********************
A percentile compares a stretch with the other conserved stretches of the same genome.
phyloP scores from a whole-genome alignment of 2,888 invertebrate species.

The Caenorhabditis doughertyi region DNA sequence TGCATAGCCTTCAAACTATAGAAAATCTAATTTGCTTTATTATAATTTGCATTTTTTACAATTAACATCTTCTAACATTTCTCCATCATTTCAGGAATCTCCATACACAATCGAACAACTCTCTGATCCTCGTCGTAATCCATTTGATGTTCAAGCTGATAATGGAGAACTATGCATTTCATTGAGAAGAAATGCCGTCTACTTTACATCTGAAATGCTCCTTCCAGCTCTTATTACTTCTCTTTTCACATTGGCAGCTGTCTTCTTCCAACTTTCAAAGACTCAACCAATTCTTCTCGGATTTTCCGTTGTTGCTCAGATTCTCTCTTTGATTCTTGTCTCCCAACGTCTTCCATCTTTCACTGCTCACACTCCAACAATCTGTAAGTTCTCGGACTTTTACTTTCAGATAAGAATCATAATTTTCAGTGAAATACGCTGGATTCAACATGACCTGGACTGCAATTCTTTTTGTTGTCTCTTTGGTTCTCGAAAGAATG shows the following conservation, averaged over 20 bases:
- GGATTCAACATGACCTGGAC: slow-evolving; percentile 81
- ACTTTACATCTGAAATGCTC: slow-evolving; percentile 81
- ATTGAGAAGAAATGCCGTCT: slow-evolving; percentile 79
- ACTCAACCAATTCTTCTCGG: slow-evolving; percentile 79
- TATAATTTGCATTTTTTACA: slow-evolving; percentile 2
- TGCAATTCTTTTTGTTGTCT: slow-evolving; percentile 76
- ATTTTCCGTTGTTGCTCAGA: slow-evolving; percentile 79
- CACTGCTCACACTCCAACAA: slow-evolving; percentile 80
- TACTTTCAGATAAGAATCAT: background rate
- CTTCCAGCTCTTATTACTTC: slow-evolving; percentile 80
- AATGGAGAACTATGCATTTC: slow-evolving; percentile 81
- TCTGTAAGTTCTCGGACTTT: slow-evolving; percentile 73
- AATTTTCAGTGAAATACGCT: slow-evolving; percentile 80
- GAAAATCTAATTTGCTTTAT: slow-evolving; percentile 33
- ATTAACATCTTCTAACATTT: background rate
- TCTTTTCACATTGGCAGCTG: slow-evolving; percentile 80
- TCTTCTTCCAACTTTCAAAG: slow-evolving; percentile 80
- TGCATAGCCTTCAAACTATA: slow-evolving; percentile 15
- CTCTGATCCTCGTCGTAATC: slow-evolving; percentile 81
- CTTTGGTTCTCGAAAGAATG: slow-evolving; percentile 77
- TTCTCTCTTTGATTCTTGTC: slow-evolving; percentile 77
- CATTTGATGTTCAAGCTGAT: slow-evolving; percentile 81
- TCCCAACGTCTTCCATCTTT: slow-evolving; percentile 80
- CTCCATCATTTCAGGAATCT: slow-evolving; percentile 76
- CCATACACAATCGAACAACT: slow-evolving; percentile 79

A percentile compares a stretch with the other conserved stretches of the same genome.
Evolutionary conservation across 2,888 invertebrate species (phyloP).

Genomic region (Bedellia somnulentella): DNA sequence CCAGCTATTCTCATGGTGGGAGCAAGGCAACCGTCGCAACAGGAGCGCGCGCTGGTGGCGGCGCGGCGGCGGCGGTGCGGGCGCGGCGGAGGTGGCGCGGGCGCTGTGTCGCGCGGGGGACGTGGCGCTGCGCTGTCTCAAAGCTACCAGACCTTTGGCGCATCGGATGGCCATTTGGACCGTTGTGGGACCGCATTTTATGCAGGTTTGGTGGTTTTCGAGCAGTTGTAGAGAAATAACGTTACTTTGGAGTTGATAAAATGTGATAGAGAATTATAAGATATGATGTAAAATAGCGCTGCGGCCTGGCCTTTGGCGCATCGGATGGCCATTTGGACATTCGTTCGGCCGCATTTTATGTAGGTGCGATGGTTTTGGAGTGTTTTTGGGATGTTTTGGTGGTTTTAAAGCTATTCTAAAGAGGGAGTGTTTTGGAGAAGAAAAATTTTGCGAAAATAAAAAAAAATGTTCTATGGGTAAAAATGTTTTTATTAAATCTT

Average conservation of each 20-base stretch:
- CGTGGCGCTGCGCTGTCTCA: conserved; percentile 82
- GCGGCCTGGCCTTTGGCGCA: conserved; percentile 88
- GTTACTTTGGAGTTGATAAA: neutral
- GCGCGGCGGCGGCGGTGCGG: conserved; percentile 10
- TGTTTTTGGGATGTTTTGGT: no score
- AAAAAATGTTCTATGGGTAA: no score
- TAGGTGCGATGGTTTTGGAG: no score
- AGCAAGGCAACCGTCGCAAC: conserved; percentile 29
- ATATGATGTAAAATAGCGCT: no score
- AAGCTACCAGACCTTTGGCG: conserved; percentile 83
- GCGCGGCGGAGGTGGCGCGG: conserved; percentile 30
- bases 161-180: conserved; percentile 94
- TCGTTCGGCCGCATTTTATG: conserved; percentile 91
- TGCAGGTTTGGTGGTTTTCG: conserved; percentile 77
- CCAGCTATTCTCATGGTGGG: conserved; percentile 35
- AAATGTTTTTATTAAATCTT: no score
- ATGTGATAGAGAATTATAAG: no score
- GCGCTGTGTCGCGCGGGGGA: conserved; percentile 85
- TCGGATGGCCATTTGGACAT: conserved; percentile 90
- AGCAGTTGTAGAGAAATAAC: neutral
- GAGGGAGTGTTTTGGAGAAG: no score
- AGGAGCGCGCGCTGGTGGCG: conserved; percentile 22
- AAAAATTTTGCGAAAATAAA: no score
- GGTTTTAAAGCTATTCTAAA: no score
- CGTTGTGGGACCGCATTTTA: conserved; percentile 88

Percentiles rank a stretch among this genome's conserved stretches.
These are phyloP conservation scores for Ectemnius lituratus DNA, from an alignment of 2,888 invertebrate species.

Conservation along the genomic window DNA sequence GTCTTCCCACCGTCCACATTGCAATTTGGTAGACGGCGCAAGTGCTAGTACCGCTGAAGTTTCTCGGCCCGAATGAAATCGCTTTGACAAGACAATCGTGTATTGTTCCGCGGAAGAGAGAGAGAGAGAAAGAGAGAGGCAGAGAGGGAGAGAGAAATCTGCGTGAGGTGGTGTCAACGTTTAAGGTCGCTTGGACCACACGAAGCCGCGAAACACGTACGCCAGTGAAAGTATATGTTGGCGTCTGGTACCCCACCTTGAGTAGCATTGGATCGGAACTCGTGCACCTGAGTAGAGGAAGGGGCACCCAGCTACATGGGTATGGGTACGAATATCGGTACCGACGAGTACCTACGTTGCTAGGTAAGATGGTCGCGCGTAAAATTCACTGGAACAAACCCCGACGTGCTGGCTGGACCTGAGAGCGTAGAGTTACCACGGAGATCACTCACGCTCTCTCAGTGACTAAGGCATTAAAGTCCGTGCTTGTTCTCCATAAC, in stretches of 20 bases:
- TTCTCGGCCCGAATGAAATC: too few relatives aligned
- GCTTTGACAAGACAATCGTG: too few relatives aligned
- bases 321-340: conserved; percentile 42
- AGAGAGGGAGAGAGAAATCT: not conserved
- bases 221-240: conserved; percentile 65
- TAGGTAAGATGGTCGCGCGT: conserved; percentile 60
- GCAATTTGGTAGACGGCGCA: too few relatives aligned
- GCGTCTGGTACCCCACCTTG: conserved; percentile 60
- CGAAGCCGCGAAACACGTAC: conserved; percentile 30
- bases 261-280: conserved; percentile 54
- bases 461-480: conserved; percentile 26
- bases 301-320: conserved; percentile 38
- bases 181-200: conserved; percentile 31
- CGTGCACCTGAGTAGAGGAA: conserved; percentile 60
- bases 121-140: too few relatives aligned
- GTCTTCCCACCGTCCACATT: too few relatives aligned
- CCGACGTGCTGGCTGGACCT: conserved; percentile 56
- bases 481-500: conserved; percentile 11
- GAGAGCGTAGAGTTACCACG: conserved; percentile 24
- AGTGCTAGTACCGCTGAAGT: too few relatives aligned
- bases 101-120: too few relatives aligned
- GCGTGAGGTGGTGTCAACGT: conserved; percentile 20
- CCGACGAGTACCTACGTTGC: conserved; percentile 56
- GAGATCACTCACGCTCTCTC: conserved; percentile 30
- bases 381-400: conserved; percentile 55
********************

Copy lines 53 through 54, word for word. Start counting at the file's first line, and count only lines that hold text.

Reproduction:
- GAGGGAGTGTTTTGGAGAAG: no score
- AGGAGCGCGCGCTGGTGGCG: conserved; percentile 22